Indians popped in 13 billion pills, followed by 10 billion in China and seven billion in USA: suggests research by the Washington-based Centre for Disease Dynamics, Economics and Policy (CDDEP).
“Indians need to change their behavioral approach or else chances are high that India might continue to remain as the highest pill consuming country in the world”, said, A. J. Tamhankar, national co-ordinator, Indian initiative for management of antibiotic resistance (IIMAR). “
In technical terms, it is behavior modification which can actually help India reduce its dependency on pills and prevent deadly viruses and bacteria becoming resistant to antibiotcs”, he said. After the State of the World’s Antibiotics Report (2015) was released by CDDEP, it was revealed that there was an increase in the presence of superbugs. Particularly in India, 57 per cent of infections in 2014 was caused by ‘Klebsiella pneumoniae’, a dangerous superbug found in hospitals, which was resistant to a type of antibiotics. This figure is against 29 per cent in 2008.
“There is currently no proper policy at the national level to regulate antimicrobial resistance in India. The policy introduced in 2011 has been put on hold. Antibiotics are sold OTC without the need of a prescription which is a serious problem and needs to be addressed. “ said N. Ramesh, scientist, Vellore Insitute of Technology.
" Treatment options were slowly and steadily running out, he added. Explaining that antibiotic resistance is a direct result of antibiotic use, Dr. Tamhankar said, “More the patients use antibiotics, higher are the chances of development of resistant in bacteria and viruses.”
Dr. Tamhankar said, “ In India when people fall sick due to fever or stomach ache they randomly pop pills. When it doesn’t work, there is a common perception that people are becoming resistant to certain antibiotics and which is why there is no proper result. Later, they switch over to some other pills. However, it is the bacteria which are becoming resistant and not people and awareness on this needs to be raised.”, he added.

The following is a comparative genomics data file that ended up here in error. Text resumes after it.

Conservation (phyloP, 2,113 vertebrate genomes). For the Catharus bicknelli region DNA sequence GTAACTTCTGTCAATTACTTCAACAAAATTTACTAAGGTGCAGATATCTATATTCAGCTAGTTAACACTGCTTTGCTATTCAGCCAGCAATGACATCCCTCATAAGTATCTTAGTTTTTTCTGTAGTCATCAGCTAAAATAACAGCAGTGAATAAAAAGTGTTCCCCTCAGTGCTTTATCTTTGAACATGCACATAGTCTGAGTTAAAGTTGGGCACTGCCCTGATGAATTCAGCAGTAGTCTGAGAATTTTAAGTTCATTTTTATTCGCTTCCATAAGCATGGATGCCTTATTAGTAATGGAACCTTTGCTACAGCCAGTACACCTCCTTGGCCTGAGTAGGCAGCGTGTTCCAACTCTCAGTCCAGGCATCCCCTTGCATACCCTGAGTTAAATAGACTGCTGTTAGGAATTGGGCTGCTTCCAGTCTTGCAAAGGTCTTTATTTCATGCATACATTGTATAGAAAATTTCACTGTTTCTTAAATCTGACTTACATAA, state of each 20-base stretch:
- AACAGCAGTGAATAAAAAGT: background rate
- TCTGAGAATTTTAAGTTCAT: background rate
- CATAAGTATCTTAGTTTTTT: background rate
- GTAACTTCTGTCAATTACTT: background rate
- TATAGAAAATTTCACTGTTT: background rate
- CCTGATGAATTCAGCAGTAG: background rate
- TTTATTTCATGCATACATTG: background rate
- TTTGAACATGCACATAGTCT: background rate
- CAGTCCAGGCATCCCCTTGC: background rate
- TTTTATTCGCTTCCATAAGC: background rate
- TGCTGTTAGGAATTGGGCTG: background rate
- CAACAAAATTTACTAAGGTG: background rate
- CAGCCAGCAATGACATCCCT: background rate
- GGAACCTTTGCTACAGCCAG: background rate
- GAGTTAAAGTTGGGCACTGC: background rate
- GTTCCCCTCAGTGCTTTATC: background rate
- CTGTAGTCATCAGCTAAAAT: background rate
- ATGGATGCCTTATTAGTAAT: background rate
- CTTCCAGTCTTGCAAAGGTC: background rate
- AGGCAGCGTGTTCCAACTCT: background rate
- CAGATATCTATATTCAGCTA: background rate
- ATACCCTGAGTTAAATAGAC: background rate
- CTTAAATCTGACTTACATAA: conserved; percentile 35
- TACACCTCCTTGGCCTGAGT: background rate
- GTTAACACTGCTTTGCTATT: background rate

“ The maximum misuse happens in self-limiting diseases like cough and cold, stomach aches and throat irritation among others. So improving hygiene and staying clean are some ways these infectious diseases can be kept away. This will reduce the dependency on pills” , Tamhankar said. Further, he also stressed on upgrading and enforcing the existing laws on sale of medicines to curb over-the-counter drug sale.
He also explained how lack of knowledge among medical representatives is another hindrance. “Small pharmaceutical companies have a huge spread across India and they hire medical representatives who are only interested in achieving their target and are hardly concerned on the social issues concerning anti-biotics and its misuse and side effects. Their qualification and understanding of the issues are also low.”
“Lifestyle, work pressure of Indians is such that nobody has time to get treated. People just want quick results as they hardly get sufficient time to get treated. ”, Tamhankar added.
Another interesting aspect was the curricula of MBBS courses across the country. There was no adequate focus upon the aspect of drug resistance, he explained.
Meanwhile, Ram Subramanian, Apollo Hospitals, Chennai has a few solutions. “ Proper regulation of over the counter sale of antibiotics, strict monitoring of antibiotic usage inside hospitals and a proper scrutiny at the national level on antimicrobial resistance can go a long way to help solve this issue”.
Arvind Singh , national coordinator, Emerging Anti-Microbial Resistance Society (EARS) said a national policy for containment of antimicrobial resistance is needed.